with a particular referral. We usually have more options than we give to
callers all at once, though, so we may be able to offer you other options.
Contracts or Safety Plans
Even if the call goes well, your phone counselor may want to work out a
"contingency plan" for you, so that you have a clear idea about what
you'll do if you start to feel worse. You might be asked to agree to call back
if you feel you are close to attempting suicide, for example. Thinking through
this kind of plan with a supportive person while you're feeling relatively good
(assuming the call has gone well) can be extremely helpful in the short term.
Don't make commitments that you don't feel you'll be able to keep; if the phone
counselor proposes a plan that is not realistic for you, that's their failure,
not yours. Let them know politely why you don't think that will work and
they'll most likely get it right the second time.
Who will find out about my call?
Typically, suicide or crisis lines have a
"life and limb" confidentiality policy, meaning that they will not
disclose any personal information except in order to avoid death or physical
harm to the caller or to a third party. If you are concerned about
confidentiality, it is absolutely appropriate to ask (politely) what the policy
is early in the call, before you disclose any sensitive personal information.
Regarding call display and call tracing, agencies vary in the access that they
have to callers' phone number and directory listing information and their
ability to trace high-risk calls, so, again, if you're concerned, ask.
I called and had a bad experience (or I was rude on the phone), but I still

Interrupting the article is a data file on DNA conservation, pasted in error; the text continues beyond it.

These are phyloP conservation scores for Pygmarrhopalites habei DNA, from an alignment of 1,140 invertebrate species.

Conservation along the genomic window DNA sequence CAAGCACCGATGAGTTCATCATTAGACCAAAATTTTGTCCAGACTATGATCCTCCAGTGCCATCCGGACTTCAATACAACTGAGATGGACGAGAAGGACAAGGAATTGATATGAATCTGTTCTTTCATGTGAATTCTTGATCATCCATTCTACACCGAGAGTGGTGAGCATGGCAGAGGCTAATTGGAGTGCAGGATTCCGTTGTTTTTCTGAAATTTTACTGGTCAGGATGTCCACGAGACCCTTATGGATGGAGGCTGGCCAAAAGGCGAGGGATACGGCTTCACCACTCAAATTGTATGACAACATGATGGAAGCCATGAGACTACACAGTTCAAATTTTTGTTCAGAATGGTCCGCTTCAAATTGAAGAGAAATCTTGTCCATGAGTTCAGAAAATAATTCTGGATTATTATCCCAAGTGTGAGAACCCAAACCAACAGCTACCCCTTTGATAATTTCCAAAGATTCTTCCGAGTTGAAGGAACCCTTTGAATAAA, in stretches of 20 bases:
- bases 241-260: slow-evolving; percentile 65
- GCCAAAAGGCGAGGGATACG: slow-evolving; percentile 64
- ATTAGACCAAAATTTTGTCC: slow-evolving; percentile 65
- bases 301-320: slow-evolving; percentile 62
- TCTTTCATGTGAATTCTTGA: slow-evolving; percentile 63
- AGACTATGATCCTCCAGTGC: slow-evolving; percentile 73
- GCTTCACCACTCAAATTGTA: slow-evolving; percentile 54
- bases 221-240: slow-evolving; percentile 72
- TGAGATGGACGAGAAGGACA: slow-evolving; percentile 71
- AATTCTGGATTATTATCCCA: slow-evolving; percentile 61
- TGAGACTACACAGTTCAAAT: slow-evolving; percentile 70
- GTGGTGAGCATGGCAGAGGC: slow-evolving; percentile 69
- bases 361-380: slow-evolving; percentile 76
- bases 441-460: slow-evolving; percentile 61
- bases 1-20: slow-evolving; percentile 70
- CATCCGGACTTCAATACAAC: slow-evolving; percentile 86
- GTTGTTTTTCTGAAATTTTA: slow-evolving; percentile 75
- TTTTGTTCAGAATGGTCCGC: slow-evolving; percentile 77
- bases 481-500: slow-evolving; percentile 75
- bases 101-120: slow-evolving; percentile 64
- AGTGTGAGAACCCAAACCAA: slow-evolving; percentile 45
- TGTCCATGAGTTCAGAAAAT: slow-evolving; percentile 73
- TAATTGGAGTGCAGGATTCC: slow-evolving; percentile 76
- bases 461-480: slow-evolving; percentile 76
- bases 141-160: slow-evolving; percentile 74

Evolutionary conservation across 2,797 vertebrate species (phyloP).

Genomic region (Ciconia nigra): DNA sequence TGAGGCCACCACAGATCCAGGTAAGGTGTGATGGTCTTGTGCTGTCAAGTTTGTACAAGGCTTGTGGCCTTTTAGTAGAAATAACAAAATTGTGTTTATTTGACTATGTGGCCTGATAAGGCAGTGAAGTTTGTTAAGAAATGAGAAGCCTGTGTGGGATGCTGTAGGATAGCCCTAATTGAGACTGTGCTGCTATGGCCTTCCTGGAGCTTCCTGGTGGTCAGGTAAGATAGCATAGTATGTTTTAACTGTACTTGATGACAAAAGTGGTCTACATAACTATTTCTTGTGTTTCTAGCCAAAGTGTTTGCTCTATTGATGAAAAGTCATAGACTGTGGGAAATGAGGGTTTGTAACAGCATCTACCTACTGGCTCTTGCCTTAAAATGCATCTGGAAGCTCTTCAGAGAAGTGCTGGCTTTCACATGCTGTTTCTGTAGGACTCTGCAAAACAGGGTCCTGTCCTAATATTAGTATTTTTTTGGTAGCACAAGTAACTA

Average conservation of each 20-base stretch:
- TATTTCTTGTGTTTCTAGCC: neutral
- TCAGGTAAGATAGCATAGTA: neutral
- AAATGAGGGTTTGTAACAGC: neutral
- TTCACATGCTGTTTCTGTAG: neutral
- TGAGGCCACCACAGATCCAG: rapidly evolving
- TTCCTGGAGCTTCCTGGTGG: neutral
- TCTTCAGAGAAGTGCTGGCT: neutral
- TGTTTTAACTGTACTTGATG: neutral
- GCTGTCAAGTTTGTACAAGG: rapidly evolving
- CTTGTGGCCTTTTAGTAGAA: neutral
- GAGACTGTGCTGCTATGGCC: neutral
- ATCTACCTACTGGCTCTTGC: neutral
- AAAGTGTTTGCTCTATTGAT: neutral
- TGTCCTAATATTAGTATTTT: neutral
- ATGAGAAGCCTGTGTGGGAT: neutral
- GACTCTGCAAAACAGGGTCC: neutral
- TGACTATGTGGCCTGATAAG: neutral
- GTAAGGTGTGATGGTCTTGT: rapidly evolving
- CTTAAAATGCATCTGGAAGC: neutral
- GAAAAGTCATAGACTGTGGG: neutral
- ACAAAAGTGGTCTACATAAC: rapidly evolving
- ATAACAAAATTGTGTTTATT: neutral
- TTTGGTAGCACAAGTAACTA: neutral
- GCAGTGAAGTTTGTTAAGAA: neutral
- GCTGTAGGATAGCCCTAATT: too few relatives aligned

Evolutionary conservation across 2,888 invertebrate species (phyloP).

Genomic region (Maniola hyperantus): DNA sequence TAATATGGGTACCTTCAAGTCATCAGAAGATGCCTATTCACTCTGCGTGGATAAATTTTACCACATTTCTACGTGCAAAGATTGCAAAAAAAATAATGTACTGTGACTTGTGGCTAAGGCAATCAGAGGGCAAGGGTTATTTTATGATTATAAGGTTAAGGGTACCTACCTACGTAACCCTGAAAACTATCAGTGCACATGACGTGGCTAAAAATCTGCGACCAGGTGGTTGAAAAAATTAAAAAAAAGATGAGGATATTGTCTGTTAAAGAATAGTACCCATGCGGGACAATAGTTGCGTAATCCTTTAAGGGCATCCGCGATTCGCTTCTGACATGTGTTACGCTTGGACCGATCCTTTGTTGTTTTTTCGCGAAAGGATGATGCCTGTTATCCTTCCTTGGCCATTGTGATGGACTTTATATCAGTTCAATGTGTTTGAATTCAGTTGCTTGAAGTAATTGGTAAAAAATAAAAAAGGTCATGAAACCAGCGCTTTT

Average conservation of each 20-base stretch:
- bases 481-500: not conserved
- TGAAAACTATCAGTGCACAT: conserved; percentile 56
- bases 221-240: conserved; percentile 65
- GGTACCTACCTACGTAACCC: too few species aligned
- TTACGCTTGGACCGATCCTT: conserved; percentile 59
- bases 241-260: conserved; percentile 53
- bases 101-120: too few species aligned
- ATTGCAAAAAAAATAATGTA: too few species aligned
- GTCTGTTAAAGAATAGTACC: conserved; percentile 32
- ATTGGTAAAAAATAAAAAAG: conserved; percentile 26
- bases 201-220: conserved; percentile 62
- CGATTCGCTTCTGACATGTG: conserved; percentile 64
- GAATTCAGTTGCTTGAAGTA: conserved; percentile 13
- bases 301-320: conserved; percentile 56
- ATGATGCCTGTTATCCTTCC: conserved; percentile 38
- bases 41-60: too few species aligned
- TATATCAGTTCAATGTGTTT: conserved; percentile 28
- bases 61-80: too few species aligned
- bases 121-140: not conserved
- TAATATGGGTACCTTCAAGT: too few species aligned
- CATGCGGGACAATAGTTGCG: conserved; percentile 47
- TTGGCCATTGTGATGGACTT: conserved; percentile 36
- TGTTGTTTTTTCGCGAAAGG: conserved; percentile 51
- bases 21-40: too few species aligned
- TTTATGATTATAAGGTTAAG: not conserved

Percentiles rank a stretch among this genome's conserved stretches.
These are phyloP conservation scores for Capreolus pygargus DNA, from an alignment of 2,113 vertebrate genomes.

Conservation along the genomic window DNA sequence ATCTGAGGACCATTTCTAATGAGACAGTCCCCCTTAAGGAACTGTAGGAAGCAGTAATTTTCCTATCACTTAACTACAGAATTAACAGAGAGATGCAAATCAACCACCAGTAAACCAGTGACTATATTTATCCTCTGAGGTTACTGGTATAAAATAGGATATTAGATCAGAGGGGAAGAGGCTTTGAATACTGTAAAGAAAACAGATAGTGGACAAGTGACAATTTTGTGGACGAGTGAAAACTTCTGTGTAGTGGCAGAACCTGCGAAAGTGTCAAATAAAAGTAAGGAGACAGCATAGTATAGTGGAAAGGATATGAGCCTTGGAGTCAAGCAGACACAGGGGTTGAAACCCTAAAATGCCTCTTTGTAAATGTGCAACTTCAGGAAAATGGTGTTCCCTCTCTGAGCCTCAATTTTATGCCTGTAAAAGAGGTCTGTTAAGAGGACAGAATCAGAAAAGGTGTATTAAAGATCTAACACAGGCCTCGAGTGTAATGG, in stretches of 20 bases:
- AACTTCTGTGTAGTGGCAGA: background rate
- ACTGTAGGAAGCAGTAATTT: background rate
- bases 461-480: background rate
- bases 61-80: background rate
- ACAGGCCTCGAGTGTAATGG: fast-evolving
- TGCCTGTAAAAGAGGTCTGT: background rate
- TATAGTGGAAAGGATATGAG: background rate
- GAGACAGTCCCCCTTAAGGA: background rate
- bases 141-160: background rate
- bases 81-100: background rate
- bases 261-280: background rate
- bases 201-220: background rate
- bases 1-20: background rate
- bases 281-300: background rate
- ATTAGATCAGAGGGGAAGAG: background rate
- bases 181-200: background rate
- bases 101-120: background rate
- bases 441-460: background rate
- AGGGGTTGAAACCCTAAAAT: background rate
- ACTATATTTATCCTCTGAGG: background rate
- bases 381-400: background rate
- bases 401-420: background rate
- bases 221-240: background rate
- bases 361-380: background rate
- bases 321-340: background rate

Call back. This is not an exact science; chances are you won't get
the same person twice in a row and even if you do, they'll still want to help
and will most likely try different things. People in crisis are not easy to
talk to, but we do our best. Personally, if I have a call go "south"
on me (it doesn't happen often but it happens to all of us occasionally),
nothing makes me happier than to know that the person called back. If you found
yourself being rude or verbally abusive, apologize, but hang in there with us.
We understand that people in crisis struggle with self-control, you don't need
to be calm or businesslike but it really helps if you can show us that you're
trying your best to work with us. (That's why I have used the word
"politely" so many times in these guidelines!)
I am worried about a friend or family member. Can I call for them?
legalities around third-party situations are such that in most jurisdictions,
crisis lines can't offer all the same kinds of assistance in third-party
situations that they can if the suicidal person calls on their own. In particular,
it's not usually possible to send a rescue on a third-party call. However, you
should absolutely call your local suicide hotline if you are worried about
someone else. You'll get expert advice on how to determine how dangerous the situation
is, and lots of good information about how you can help.